Getting Personal: LaDonna Wilson

Getting Personal: LaDonna Wilson

Getting Personal is an email Q&A with a local personality. Here, News-Gazette staff writer Melissa Merli chats with LaDonna Wilson, a teacher and the drama director at Central High School who also takes part in community theater: Getting Personal appears first in print., in Sunday editions of The News-Gazette. In the Jan. 22 newspaper, we'll have a chat with Mary Henson, the wife of University of Illinois coaching legend Lou Henson.

What time do you typically get up? What do you do the first hour of the morning?

5:45; shower, read emails and respond to them, basic household chores.

What did you have for lunch today? Where? With whom?

I had a chicken salad sandwich and a banana. I ate in the principal's conference room with three other teachers from different departments.

Best high school memory.

Being Adelaide in "Guys and Dolls" my senior year. I got a standing ovation and lots of public acknowledgement, even from my physics teacher, who was a sour man. He thought I did better than the actress who played the part in a professional production of "Guys and Dolls."

Tell me about your favorite pair of shoes.

A brown pair of Old Navy $3 flip-flops. I wore them touring Scotland and wear them often, even at school. They are the most comfortable shoes I've ever owned.

What does a perfect Sunday afternoon include?

Laughter with friends and/or family and a Bears victory.

Was there one book you read as a child that you still cherish? Own? Read?

I loved the "Boxcar Children" series and read them to my children and hope to read them to my grandchildren someday.

Where on earth are you dying to go? Why?

Italy. I love the art, food, wine and architecture of the cities and want to explore the countryside as well.

Tell me about your favorite pet.

I had a sweet Doberman pinscher when I was in high school who was like a friend. He was as close to a human as any animal I have ever seen.

Have you discovered that you are becoming like one of your parents? Which one and how?

Both, but probably more like my father. My father was always a clown, and I love to make people laugh. He also loved to weave a good yarn, and I feel as if that storytelling ability was passed down to me.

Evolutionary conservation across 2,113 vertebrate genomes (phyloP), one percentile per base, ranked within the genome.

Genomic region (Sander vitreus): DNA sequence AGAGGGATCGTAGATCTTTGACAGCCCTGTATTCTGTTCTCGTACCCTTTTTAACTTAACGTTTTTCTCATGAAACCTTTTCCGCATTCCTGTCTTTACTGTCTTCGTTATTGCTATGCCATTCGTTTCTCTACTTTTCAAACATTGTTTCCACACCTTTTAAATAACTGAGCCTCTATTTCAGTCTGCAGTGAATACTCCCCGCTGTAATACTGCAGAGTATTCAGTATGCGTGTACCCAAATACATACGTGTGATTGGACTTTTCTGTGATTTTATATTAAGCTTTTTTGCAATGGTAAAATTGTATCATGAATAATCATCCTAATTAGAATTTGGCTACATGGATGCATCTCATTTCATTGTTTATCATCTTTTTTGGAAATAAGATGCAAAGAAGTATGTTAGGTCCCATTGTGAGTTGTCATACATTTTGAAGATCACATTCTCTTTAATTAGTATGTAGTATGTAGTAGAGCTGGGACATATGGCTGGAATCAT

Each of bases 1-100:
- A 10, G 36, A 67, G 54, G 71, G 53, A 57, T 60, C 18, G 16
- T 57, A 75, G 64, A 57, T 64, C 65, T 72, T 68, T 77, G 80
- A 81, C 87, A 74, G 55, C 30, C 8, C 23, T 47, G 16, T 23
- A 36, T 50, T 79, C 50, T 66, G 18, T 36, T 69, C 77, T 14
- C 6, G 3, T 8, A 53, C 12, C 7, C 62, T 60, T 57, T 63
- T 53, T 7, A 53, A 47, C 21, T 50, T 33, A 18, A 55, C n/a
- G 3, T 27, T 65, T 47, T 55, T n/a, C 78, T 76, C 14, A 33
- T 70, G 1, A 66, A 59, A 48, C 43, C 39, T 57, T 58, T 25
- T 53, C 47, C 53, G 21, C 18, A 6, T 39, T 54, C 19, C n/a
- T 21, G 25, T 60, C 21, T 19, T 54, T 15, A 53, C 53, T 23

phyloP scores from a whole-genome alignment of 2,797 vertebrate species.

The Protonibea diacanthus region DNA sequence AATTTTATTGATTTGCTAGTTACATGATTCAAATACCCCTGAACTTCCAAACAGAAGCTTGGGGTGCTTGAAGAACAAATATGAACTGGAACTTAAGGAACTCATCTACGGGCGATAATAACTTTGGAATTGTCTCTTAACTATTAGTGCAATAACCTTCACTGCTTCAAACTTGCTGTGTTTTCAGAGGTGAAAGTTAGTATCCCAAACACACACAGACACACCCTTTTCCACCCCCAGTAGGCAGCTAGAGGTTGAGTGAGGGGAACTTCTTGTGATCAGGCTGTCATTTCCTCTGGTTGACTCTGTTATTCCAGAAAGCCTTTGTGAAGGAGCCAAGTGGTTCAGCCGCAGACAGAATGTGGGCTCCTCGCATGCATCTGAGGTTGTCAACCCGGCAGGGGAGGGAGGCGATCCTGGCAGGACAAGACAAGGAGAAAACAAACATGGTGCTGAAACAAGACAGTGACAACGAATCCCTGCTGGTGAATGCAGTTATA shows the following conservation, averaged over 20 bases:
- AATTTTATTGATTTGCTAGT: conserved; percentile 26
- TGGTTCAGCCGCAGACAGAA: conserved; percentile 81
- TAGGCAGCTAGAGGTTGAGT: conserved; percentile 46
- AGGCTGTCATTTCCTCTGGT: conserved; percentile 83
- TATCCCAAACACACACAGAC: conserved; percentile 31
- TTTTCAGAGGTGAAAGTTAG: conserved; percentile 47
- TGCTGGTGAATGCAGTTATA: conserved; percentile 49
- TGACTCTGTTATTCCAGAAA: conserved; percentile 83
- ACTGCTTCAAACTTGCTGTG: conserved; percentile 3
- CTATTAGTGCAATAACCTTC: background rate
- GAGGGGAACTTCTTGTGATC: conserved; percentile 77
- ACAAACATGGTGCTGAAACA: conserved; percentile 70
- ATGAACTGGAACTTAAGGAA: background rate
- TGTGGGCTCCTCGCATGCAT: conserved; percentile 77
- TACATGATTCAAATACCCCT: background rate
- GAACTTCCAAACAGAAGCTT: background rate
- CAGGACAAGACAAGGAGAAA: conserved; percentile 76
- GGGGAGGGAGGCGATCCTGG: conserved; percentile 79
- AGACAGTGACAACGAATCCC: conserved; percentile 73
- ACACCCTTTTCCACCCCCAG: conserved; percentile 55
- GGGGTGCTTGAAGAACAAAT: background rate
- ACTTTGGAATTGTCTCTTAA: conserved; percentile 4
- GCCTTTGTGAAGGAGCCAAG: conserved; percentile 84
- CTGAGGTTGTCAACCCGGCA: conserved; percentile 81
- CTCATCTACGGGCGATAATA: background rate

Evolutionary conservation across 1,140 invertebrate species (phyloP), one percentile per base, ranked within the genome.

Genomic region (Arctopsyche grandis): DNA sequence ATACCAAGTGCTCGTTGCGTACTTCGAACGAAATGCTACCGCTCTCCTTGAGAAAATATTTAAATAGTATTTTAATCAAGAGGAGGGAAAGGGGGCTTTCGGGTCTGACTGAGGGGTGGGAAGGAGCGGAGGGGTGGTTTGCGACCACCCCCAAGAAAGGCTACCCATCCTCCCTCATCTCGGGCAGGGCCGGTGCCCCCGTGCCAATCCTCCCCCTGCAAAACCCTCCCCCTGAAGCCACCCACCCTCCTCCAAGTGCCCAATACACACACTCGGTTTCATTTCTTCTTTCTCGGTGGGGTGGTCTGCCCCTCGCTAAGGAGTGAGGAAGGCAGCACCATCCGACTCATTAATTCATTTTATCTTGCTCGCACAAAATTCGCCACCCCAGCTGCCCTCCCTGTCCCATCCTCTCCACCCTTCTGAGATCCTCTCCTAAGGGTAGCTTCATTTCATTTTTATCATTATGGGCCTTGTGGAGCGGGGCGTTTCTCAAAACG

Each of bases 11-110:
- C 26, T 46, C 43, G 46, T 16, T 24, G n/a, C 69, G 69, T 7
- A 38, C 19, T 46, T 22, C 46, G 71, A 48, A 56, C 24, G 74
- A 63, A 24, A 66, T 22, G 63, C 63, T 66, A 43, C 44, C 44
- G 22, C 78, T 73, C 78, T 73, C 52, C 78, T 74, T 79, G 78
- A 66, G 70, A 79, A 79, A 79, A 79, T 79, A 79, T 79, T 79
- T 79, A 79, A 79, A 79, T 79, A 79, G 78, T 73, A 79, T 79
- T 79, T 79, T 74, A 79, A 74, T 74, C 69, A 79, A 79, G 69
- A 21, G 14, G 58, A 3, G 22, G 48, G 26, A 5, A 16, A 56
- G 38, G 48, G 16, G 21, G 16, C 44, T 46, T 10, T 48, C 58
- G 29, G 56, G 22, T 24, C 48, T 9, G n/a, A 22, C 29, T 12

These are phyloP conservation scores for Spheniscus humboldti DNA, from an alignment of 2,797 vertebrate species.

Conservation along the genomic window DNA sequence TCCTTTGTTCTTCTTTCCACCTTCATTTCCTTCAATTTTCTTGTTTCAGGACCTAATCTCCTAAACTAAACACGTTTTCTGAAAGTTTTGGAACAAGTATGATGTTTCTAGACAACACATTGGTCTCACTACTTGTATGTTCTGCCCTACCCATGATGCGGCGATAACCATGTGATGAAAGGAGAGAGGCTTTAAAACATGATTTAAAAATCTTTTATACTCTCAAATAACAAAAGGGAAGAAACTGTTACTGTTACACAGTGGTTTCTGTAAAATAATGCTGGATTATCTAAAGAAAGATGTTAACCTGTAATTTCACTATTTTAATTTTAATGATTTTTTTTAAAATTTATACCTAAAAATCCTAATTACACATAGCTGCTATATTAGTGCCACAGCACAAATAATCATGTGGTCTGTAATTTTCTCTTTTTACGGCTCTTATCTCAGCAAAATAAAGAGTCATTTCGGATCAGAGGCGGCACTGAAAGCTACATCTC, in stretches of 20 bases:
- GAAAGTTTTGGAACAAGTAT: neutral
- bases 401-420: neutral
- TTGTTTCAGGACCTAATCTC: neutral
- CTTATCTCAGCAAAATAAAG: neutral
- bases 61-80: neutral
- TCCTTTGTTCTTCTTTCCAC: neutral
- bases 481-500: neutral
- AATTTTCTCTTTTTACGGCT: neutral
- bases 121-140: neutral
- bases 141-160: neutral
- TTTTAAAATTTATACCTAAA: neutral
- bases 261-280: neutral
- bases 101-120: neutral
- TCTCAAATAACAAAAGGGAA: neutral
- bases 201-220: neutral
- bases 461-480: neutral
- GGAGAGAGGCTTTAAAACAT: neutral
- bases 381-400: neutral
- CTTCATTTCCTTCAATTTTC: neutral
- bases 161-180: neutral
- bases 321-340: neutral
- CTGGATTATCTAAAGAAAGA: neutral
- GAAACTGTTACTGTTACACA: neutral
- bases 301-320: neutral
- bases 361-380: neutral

What would you order for your last meal?

Giordano's deep-dish pizza with sausage, mushrooms and tomatoes.

 What can you not live without? 

Obviously the people in my life. After that? My iPhone.

Who do you have on your iPod?

My iPod is empty, ironically, but I generally only listen when I am in the car to the music from the show I am directing. If not, I usually prefer silence. As a schoolteacher, I get so little of that.

What's the happiest memory of your life?

Besides my children being born, it would have to be the vacations when my children were little. Their joy at new experiences always made my heart swell. I wouldn't trade those memories for any amount of money.

If you could host a dinner party with any three living people in the world, whom would you invite?

Besides my friends, it would have to be Stephen Sondheim, George Carville and Tina Fey. Oh, that would be an amusing dinner!

What's the best advice you've ever been given?

Direct a show every year that scares you a little. Then you will stay fresh and on top of your game.

What's your best piece of advice?

Pursue a field that you feel passionate about — working for money doesn't make anyone happy.

What was your first job, and how much did you make an hour?

Working in a parts warehouse for Honda motorcycles. I made $3 an hour.

What was a pivotal decision in your career, and how did you arrive at that decision?

I took a class at the University of Illinois, educational policy studies, because a friend of mine wanted to enroll. He once said that the only way to make a difference in the world was to inspire the youth of America. That stuck with me. After I became a teacher, I also got to direct plays. That was just an awesome bonus.

Do you have a bad habit? What is it?

I am addicted to Diet Mountain Dew. That's the first step, right? Admitting the problem?

How do you handle a stressful situation?

I am great in a crisis. I tend to get into triage mode pretty easily. I tend to get calm and directive. Sometimes, afterward, I get a little shaky and then prefer a good dose of friends and family to remind me what is important in life.

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